Texas engineer sought millions of dollars in forgivable loans to pay non-existent employees.
A Texas based Indian American engineer has pleaded guilty for filing fraudulent bank loan applications seeking more than $10 million dollars in forgivable loans under covid-relief law.
Shashank Rai, 30, of Beaumont, pleaded guilty in the Eastern District of Texas Tuesday to one count of making false statements to a bank, according to a Justice Department release.
He was charged on May 13, 2020, with violations of wire fraud, bank fraud, false statements to a financial institution, and false statements to the Small Business Administration (SBA).
As part of his guilty plea, Rai admitted that he sought millions of dollars in forgivable loans guaranteed by the SBA from two different banks by claiming to have 250 employees earning wages when, in fact, no employees worked for his purported business.
Rai made two fraudulent claims to two different lenders for loans guaranteed by the SBA for Covid-19 relief through the Paycheck Protection Program (PPP).
In the application submitted to the first lender, Rai sought $10 million in PPP loan proceeds by fraudulently claiming to have 250 employees with an average monthly payroll of $4 million.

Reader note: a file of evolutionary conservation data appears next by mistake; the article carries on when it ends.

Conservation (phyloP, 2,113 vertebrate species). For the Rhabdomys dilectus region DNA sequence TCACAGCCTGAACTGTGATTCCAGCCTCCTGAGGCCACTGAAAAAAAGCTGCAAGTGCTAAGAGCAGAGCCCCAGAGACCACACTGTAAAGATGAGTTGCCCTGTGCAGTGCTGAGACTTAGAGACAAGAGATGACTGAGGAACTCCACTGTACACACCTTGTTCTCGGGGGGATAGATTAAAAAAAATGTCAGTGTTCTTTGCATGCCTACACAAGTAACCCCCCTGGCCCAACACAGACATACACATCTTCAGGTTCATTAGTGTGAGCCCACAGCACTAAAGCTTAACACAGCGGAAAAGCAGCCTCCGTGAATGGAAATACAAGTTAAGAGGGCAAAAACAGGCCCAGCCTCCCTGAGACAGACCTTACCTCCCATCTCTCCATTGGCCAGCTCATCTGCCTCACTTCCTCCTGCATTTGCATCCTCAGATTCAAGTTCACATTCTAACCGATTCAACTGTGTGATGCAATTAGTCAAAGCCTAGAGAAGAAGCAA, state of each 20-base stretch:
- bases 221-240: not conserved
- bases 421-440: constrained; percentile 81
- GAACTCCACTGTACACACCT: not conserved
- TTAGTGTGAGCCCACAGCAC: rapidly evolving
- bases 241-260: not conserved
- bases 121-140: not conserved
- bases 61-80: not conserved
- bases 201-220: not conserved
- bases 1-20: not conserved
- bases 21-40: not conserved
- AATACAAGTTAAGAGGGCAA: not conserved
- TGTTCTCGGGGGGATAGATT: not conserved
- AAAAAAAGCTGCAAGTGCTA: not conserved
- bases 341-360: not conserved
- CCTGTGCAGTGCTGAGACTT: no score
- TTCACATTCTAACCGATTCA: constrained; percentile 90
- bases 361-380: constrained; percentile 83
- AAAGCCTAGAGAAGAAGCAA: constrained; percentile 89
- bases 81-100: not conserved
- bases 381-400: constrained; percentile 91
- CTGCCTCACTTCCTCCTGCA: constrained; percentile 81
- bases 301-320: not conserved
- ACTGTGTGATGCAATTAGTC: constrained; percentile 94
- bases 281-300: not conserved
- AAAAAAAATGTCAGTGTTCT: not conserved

In the second application, Rai sought approximately $3 million in PPP loan proceeds by fraudulently claiming to have 250 employees with an average monthly payroll of approximately $1.2 million.
According to court documents, the Texas Workforce Commission provided information to investigators of having no records of employee wages having been paid in 2020 by Rai or his purported business, Rai Family LLC.
In addition, the Texas Comptroller’s Office of Public Accounts reported to investigators that Rai Family LLC reported no revenues for the fourth quarter of 2019 or the first quarter of 2020.
According to court documents, materials recovered from the trash outside of Rai’s residence included handwritten notes that appear to reflect an investment strategy for the $3 million, which is the amount of money that Rai allegedly sought from the second lender.
The Coronavirus Aid, Relief, and Economic Security (CARES) Act enacted on March 29, 2020 provided for emergency financial assistance including up to $349 billion in forgivable loans to small businesses for job retention and certain other expenses, through the PPP.
The PPP allows qualifying small businesses and other organizations to receive loans with a maturity of two years and an interest rate of one percent. PPP loan proceeds must be used by businesses for payroll costs, interest on mortgages, rent and utilities.
The PPP allows the interest and principal to be forgiven if businesses spend the proceeds on these expenses within a set time period and use at least a certain percentage of the loan towards payroll expenses.